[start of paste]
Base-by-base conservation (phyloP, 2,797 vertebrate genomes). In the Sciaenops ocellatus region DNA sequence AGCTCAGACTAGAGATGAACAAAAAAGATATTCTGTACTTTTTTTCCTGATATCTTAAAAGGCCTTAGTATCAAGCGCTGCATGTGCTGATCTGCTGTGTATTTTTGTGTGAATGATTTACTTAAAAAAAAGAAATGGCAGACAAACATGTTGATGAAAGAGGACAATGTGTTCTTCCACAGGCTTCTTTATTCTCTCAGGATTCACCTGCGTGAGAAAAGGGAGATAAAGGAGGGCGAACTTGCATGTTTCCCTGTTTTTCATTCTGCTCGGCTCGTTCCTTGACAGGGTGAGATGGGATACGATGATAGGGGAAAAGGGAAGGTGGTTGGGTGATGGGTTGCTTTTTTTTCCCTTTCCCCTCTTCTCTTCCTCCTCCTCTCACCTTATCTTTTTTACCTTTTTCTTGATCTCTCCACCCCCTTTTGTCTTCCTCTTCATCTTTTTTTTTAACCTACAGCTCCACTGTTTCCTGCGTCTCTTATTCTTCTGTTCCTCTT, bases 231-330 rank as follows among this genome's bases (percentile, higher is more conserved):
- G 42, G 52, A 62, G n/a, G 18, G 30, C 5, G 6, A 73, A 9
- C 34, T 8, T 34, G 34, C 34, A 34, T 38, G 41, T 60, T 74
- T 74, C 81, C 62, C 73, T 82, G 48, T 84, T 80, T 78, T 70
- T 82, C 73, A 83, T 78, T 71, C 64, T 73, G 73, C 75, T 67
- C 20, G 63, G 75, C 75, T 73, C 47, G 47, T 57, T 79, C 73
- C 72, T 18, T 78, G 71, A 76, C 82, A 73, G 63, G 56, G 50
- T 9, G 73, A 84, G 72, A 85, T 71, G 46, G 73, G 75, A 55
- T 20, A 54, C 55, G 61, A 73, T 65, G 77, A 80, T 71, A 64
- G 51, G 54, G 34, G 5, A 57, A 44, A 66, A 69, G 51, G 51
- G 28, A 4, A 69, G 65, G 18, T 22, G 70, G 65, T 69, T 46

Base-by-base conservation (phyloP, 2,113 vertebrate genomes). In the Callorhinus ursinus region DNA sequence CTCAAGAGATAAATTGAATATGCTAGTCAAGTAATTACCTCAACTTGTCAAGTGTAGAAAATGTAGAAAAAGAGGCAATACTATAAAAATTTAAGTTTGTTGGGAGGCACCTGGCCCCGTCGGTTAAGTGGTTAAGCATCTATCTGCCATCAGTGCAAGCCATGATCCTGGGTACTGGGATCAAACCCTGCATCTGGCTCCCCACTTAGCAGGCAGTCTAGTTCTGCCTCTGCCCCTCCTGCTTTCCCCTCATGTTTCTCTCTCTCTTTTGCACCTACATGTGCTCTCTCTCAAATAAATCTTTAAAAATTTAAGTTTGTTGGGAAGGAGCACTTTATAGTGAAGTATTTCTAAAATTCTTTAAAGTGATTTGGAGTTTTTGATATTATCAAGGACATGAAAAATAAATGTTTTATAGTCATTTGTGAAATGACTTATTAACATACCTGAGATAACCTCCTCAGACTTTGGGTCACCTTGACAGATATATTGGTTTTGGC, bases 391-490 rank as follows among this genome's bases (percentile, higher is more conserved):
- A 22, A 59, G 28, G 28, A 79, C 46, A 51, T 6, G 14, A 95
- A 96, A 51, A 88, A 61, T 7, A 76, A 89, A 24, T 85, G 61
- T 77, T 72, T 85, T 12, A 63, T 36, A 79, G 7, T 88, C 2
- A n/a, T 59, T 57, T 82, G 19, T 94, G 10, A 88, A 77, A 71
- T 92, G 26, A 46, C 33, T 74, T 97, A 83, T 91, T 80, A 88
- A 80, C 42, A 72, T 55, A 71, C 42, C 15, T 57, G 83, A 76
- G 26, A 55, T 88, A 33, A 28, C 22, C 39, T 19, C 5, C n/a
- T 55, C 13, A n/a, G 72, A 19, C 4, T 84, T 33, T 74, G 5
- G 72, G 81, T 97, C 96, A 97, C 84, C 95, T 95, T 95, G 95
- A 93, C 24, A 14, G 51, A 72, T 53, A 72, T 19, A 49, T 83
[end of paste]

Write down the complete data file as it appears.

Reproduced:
Base-by-base conservation (phyloP, 2,797 vertebrate genomes). In the Sciaenops ocellatus region DNA sequence AGCTCAGACTAGAGATGAACAAAAAAGATATTCTGTACTTTTTTTCCTGATATCTTAAAAGGCCTTAGTATCAAGCGCTGCATGTGCTGATCTGCTGTGTATTTTTGTGTGAATGATTTACTTAAAAAAAAGAAATGGCAGACAAACATGTTGATGAAAGAGGACAATGTGTTCTTCCACAGGCTTCTTTATTCTCTCAGGATTCACCTGCGTGAGAAAAGGGAGATAAAGGAGGGCGAACTTGCATGTTTCCCTGTTTTTCATTCTGCTCGGCTCGTTCCTTGACAGGGTGAGATGGGATACGATGATAGGGGAAAAGGGAAGGTGGTTGGGTGATGGGTTGCTTTTTTTTCCCTTTCCCCTCTTCTCTTCCTCCTCCTCTCACCTTATCTTTTTTACCTTTTTCTTGATCTCTCCACCCCCTTTTGTCTTCCTCTTCATCTTTTTTTTTAACCTACAGCTCCACTGTTTCCTGCGTCTCTTATTCTTCTGTTCCTCTT, bases 231-330 rank as follows among this genome's bases (percentile, higher is more conserved):
- G 42, G 52, A 62, G n/a, G 18, G 30, C 5, G 6, A 73, A 9
- C 34, T 8, T 34, G 34, C 34, A 34, T 38, G 41, T 60, T 74
- T 74, C 81, C 62, C 73, T 82, G 48, T 84, T 80, T 78, T 70
- T 82, C 73, A 83, T 78, T 71, C 64, T 73, G 73, C 75, T 67
- C 20, G 63, G 75, C 75, T 73, C 47, G 47, T 57, T 79, C 73
- C 72, T 18, T 78, G 71, A 76, C 82, A 73, G 63, G 56, G 50
- T 9, G 73, A 84, G 72, A 85, T 71, G 46, G 73, G 75, A 55
- T 20, A 54, C 55, G 61, A 73, T 65, G 77, A 80, T 71, A 64
- G 51, G 54, G 34, G 5, A 57, A 44, A 66, A 69, G 51, G 51
- G 28, A 4, A 69, G 65, G 18, T 22, G 70, G 65, T 69, T 46

Base-by-base conservation (phyloP, 2,113 vertebrate genomes). In the Callorhinus ursinus region DNA sequence CTCAAGAGATAAATTGAATATGCTAGTCAAGTAATTACCTCAACTTGTCAAGTGTAGAAAATGTAGAAAAAGAGGCAATACTATAAAAATTTAAGTTTGTTGGGAGGCACCTGGCCCCGTCGGTTAAGTGGTTAAGCATCTATCTGCCATCAGTGCAAGCCATGATCCTGGGTACTGGGATCAAACCCTGCATCTGGCTCCCCACTTAGCAGGCAGTCTAGTTCTGCCTCTGCCCCTCCTGCTTTCCCCTCATGTTTCTCTCTCTCTTTTGCACCTACATGTGCTCTCTCTCAAATAAATCTTTAAAAATTTAAGTTTGTTGGGAAGGAGCACTTTATAGTGAAGTATTTCTAAAATTCTTTAAAGTGATTTGGAGTTTTTGATATTATCAAGGACATGAAAAATAAATGTTTTATAGTCATTTGTGAAATGACTTATTAACATACCTGAGATAACCTCCTCAGACTTTGGGTCACCTTGACAGATATATTGGTTTTGGC, bases 391-490 rank as follows among this genome's bases (percentile, higher is more conserved):
- A 22, A 59, G 28, G 28, A 79, C 46, A 51, T 6, G 14, A 95
- A 96, A 51, A 88, A 61, T 7, A 76, A 89, A 24, T 85, G 61
- T 77, T 72, T 85, T 12, A 63, T 36, A 79, G 7, T 88, C 2
- A n/a, T 59, T 57, T 82, G 19, T 94, G 10, A 88, A 77, A 71
- T 92, G 26, A 46, C 33, T 74, T 97, A 83, T 91, T 80, A 88
- A 80, C 42, A 72, T 55, A 71, C 42, C 15, T 57, G 83, A 76
- G 26, A 55, T 88, A 33, A 28, C 22, C 39, T 19, C 5, C n/a
- T 55, C 13, A n/a, G 72, A 19, C 4, T 84, T 33, T 74, G 5
- G 72, G 81, T 97, C 96, A 97, C 84, C 95, T 95, T 95, G 95
- A 93, C 24, A 14, G 51, A 72, T 53, A 72, T 19, A 49, T 83